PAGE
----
Justice Stephen Breyer also filed a dissenting opinion arguing that Indiana's law was unconstitutional. While he spoke approvingly of some voter ID laws, he found that Indiana's procedures for acquiring an ID were too burdensome and costly for some low income or elderly voters.
Following the ruling critics suggested the court's conservative majority has "become increasingly hostile to voters" by siding with Indiana's voter identification laws which tend to "disenfranchise large numbers of people without driver's licenses, especially poor and minority voters". Senator Al Franken criticized the ruling for "eroding individual rights".
After the Supreme Court affirmed Indiana's law, states have adopted voter identification laws at an increasing rate. It also spurred research focused on voter ID laws and voter advocacy. Some research is centered on the timing of states' adoption of voter ID laws, while other research is on the partisanship of such laws.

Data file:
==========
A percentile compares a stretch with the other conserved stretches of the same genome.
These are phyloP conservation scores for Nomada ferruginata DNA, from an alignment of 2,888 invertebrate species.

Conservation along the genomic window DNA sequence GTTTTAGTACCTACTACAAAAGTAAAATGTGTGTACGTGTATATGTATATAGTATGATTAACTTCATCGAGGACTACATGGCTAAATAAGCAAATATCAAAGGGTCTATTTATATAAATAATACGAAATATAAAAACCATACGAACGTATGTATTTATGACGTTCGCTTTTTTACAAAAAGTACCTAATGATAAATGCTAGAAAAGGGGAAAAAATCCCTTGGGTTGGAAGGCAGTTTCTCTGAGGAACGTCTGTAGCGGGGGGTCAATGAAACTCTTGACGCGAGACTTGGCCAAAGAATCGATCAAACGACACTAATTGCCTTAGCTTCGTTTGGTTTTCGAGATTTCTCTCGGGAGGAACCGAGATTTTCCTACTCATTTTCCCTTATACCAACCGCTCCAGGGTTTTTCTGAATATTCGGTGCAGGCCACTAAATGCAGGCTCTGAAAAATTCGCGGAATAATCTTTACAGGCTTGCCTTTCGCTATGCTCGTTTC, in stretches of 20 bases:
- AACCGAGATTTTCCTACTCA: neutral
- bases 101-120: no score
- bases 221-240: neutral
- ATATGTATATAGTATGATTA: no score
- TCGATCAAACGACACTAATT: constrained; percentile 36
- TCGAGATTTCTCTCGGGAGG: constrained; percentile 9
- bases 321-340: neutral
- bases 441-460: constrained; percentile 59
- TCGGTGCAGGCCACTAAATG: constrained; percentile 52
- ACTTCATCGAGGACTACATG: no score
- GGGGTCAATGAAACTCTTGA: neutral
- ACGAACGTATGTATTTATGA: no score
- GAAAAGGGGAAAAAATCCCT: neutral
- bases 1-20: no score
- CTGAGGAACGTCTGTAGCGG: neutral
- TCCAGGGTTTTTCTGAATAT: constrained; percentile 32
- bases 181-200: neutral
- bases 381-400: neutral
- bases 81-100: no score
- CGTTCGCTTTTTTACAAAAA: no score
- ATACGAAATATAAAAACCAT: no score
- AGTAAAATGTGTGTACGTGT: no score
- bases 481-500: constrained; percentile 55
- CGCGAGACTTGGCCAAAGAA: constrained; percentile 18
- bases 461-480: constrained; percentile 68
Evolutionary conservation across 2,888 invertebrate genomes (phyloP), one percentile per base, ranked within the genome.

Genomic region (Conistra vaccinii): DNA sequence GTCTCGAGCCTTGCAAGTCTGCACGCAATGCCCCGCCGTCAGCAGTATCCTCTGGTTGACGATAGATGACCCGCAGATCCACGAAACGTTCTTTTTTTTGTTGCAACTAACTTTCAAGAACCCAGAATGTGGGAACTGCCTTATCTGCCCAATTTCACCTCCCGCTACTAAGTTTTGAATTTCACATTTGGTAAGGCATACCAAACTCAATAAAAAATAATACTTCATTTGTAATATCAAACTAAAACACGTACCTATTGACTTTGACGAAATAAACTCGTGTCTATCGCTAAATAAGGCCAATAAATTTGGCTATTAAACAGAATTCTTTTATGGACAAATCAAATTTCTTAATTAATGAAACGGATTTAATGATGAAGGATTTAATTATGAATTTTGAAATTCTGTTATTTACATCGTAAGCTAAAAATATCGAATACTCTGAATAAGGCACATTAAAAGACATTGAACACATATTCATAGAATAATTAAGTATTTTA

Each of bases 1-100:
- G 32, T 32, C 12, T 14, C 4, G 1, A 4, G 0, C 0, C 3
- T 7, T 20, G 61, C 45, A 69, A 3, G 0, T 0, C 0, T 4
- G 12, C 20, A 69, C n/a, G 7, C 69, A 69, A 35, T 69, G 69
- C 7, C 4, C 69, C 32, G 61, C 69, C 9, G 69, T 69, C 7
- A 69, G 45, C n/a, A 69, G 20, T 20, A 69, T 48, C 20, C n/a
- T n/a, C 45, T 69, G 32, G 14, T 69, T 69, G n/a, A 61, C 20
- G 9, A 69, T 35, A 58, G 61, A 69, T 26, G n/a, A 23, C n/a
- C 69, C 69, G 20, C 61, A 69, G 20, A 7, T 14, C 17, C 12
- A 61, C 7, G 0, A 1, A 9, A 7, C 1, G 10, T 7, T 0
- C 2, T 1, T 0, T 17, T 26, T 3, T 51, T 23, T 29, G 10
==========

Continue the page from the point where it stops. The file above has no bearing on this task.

- Crawford v. Marion County Election Board, 553 U.S. 181 (2008). This article incorporates public domain material from this U.S government document.
- Stohr, Greg."Voter-ID Law Draws Political Clash at Supreme Court", Bloomberg, January 8, 2008
- Ind. Democratic Party v. Rokita, 458 F. Supp. 2d 775 (S.D. Ind. 2006).
- Crawford v. Marion County Election Board, 472 F.3d 949 (7th Cir. 2007).
- Recent Case: Seventh Circuit Upholds Voter ID Statute, 120 Harv. L. Rev. 1980 (2007).
- "William Crawford, et al., Plaintiffs-appellants, v. Marion County Election Board, et al., Defendants-appellees, 472 F.3d 949 (7th Cir. 2007)". Justia Law. Retrieved 2019-03-11.
- "Crawford v. Marion County Election Board". Oyez Project. Retrieved 25 October 2017.
- Greenhouse, Linda (29 April 2008). "In a 6-to-3 Vote, Justices Uphold a Voter ID Law". The New York Times. p. A1. Retrieved 25 October 2017.
- Highton, Benjamin (2017). "Voter Identification Laws and Turnout in the United States". Annual Review of Political Science. 20: 149–167. doi:10.1146/annurev-polisci-051215-022822.
- The Supreme Court, 2007 Term — Leading Cases, 122 Harv. L. Rev. 355 (2008).
- SEA 483 is the Indiana election law at issue in Crawford.
- Cohen, Adam (2008-01-15). "Opinion | A Supreme Court Reversal: Abandoning the Rights of Voters". The New York Times. ISSN 0362-4331. Retrieved 2022-07-27.
- Bendavid, Naftali (2009-07-13). "Franken: 'An Incredible Honor to Be Here'". Wall Street Journal. ISSN 0099-9660. Retrieved 2022-07-27.